China administered its billionth dose of the Covid-19 vaccine over the weekend, an important milestone for the world’s largest inoculation program as it seeks to protect the country from imported infections.
It follows a significant stepping up of the national vaccination program, with the daily number of jabs passing the 20 million mark on multiple days in recent weeks and the overall number doubling since May 23.
The National Health Commission announced on Sunday that the country had passed the symbolically important landmark the previous day.
The sheer volume is unmatched globally, with China accounting for more than one of every three doses administered so far worldwide, according to Bloomberg.
Total global vaccinations topped 2.5 billion last week, according to the agency, at a rate of 37 million a day as of Friday. China’s average daily doses this month come in at over 18 million, with the highest single-day total recorded on Friday when over 23 million doses were administered.
“It is really an impressive scale – the roll-out and [production] scale behind it are equally impressive,” said Zoltán Kis, a research associate at the Future Vaccine Manufacturing Hub at Imperial College London’s Centre for Process Systems Engineering.
China has set a goal of vaccinating 40 percent of its 1.4 billion population before July and aims to reach at least 70 percent of the target population by the year’s end, so far relying exclusively on home-grown vaccines.
But it faces an uphill challenge with the world’s largest population, and it remains unclear how much of the population is fully vaccinated, as data is rarely further broken down.
Earlier this month officials made the rare disclosure that 622 million people had received shots of June 10, but did not specify how many had received a full course.
Five of the seven vaccines authorized for market or emergency use require two doses, which can be administered up to eight weeks apart, and another needs three shots.
The campaign has gathered more urgency following recent local outbreaks, including in the major southern port city of Guangzhou and surrounding Guangdong province, where over 100 cases have been identified since late May.
“Recent local cases show that the epidemic prevention and control situation remains grim,” National Health Commission deputy head Zeng Yixin told the official Xinhua news agency earlier this month. “We need everyone’s help to build a ‘great wall of immunity’.”
From a slow start in its early months, China’s public roll-out, which officially launched in December, has expanded from adults in high-risk jobs to the general adult population and then the elderly in good health, with the pace picking up significantly last month. Officials earlier this month indicated children as young as three would be included next.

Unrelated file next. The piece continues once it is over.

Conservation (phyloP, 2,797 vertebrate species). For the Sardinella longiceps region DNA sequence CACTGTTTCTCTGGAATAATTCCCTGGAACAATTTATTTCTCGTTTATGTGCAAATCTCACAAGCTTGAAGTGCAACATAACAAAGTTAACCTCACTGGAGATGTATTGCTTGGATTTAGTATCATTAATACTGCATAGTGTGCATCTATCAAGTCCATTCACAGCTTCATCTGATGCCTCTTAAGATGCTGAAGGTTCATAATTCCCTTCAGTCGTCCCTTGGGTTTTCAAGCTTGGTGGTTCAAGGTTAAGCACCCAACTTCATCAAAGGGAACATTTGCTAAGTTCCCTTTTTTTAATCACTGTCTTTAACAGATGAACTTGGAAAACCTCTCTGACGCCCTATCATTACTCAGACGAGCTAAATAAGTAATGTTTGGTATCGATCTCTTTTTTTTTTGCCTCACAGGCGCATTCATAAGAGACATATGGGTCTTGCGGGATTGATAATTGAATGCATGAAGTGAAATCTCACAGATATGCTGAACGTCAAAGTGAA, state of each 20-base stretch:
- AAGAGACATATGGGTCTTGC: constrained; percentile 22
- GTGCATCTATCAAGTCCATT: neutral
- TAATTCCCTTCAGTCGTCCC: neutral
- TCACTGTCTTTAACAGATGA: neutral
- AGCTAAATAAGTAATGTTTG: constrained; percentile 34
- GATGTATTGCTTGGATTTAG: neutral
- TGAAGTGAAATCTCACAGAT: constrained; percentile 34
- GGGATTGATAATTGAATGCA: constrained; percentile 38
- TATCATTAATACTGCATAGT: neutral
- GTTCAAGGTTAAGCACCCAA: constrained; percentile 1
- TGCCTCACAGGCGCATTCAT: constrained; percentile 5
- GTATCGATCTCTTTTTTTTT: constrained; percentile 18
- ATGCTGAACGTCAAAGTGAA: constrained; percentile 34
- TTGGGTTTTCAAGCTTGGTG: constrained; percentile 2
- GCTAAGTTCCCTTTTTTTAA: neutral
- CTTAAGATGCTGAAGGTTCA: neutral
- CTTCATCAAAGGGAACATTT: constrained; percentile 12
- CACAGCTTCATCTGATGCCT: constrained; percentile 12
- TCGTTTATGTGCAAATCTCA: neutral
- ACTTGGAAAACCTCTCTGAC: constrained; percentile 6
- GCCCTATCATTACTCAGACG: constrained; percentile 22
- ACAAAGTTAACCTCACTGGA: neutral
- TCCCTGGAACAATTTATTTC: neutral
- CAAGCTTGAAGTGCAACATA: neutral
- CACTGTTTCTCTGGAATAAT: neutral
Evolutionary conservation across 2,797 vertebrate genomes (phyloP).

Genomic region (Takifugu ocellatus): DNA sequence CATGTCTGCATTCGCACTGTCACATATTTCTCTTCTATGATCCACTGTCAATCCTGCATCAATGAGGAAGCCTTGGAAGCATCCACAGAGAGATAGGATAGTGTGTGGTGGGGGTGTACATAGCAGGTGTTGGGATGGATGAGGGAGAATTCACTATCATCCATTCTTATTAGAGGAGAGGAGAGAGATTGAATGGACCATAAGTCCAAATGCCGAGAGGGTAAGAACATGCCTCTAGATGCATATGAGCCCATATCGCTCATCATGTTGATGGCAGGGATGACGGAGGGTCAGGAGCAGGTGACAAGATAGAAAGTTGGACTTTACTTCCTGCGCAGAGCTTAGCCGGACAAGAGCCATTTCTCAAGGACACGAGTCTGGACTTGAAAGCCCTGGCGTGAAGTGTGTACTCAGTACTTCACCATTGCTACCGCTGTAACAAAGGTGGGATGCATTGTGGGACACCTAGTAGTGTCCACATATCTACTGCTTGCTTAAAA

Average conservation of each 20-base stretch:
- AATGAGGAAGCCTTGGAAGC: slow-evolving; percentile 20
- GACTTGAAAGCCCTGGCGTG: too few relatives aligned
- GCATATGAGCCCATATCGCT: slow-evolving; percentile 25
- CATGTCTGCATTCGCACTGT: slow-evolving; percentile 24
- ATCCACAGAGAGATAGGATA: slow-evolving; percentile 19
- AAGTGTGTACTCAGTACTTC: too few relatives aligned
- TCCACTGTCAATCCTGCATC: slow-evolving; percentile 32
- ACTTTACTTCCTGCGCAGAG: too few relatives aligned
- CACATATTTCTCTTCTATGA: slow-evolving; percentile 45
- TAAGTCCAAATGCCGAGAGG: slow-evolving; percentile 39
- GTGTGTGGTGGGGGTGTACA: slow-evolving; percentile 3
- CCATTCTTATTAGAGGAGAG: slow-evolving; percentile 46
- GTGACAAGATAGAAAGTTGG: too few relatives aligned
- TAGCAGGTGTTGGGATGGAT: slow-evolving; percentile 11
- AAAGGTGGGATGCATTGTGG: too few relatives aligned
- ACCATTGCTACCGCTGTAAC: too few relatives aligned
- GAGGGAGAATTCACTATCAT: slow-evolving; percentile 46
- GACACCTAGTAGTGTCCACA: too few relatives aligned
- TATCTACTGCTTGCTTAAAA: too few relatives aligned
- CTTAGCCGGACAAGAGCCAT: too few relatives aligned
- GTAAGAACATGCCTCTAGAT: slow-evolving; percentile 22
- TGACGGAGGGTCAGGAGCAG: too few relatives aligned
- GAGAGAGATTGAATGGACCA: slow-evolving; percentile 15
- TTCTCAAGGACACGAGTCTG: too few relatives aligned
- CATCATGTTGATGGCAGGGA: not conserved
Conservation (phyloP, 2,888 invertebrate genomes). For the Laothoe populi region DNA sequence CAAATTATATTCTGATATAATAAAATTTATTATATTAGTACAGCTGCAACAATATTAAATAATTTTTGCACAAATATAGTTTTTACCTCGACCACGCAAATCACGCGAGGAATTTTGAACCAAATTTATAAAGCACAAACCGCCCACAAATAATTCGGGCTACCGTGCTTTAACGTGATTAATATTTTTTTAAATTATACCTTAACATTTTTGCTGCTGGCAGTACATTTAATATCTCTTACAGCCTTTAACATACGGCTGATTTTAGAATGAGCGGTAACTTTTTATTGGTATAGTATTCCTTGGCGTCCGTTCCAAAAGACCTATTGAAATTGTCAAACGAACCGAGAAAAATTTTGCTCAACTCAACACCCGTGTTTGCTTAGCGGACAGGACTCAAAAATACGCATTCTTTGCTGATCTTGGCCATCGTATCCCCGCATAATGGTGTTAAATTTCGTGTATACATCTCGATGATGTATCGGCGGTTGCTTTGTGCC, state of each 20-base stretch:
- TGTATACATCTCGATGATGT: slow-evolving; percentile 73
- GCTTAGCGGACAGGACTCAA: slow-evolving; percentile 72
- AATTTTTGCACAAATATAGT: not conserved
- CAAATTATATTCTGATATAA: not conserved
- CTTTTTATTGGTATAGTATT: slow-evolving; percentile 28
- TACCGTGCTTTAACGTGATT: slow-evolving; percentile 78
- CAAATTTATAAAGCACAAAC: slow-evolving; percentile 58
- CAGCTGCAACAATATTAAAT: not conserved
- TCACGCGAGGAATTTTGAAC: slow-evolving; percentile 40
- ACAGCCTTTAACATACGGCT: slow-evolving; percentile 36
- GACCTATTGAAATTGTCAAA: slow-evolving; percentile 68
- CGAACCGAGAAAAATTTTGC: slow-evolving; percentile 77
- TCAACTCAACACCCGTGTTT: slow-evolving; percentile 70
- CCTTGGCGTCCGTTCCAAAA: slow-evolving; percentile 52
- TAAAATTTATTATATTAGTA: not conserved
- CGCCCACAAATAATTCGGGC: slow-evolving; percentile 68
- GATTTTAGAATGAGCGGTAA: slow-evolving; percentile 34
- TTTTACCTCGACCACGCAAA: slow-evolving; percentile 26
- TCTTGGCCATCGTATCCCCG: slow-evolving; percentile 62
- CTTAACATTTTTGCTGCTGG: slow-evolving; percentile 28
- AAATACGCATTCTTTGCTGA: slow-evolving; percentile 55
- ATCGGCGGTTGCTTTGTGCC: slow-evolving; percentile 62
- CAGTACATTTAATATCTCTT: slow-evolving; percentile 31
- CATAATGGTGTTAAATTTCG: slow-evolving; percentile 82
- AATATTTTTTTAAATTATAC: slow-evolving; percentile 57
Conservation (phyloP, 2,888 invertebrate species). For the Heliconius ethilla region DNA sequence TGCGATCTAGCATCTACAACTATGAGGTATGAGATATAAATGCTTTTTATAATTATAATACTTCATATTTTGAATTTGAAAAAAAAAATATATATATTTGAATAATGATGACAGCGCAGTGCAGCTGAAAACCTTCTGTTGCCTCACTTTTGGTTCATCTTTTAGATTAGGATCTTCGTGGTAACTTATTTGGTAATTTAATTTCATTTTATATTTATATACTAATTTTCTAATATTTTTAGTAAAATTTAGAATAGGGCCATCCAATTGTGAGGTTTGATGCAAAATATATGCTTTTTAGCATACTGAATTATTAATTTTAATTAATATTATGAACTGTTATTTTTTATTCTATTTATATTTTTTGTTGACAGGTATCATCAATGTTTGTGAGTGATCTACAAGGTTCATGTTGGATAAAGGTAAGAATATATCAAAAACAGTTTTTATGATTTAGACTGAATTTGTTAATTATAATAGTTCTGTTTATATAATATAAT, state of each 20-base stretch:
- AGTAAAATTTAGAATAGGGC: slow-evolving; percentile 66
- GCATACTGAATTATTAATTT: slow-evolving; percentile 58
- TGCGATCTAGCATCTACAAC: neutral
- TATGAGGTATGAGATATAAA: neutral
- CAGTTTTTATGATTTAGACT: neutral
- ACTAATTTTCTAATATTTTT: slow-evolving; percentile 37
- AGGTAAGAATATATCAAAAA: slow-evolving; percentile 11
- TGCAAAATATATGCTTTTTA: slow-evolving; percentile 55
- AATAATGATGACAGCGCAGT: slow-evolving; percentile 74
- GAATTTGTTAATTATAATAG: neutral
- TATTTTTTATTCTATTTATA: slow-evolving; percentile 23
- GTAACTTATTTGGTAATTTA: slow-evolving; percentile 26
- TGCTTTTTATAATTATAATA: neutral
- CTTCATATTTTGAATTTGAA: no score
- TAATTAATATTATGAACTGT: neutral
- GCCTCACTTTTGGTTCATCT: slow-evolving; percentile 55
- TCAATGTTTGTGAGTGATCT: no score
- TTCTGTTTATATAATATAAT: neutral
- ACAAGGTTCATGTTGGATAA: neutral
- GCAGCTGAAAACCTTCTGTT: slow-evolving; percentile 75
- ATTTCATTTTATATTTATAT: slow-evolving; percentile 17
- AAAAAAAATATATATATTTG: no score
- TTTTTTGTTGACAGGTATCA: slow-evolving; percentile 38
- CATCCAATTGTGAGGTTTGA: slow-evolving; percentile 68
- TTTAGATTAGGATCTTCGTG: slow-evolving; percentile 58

“Once you have the political will, once the top leaders send a clear message that this is the priority, and this has to be done, then it will be done,” said Yanzhong Huang, a senior fellow for global health at the Council on Foreign Relations in New York.
He compared the approach to the mass mobilization of resources to respond to China’s first outbreak in Wuhan and sporadic outbreaks since then.
On the ground, this mobilization has included makeshift vaccination centers in gymnasiums, neighborhood associations offering information, mobile registrations, and some local incentives ranging from shopping vouchers to free eggs.
Reports of housing and commercial complexes asking for proof of vaccination have circulated on social media, but the authorities have not made it compulsory.
Officials and public health experts have stressed the need to reach a critical threshold of vaccinated people, upwards of 80 percent of the population by some accounts, for there to be community-level protection or a chance to re-evaluate strict border controls.
“The best method to prevent Covid-19 is vaccination. If a group reaches a threshold of immunity, through vaccination, then they can reduce the prevalence of the virus or stop its spread,” Wang Huaqing, chief immunologist at the Chinese Centre for Disease Control and Prevention, said earlier this month.
But Huang said it may be difficult to maintain China’s current daily vaccination rate as some people remain reluctant to get jabs. He added that as the program shifts to the countryside “it becomes more challenging to reach that segment of the population, that could include those people who are elderly and are the most vulnerable”.
Meanwhile, questions remain about how long protection from the vaccines will last and their ability to respond to variants of the virus or block transmission.
Huang also said that even when a high proportion of the population was vaccinated it would not completely block the risk of transmission, and it remained to be seen the extent to which Beijing will relax its stringent controls and accept some local cases at that point.
“Even though you achieve herd immunity, there is still the question of what that’s going to mean for the zero-tolerance policy,” he said.
Source: South China Morning Post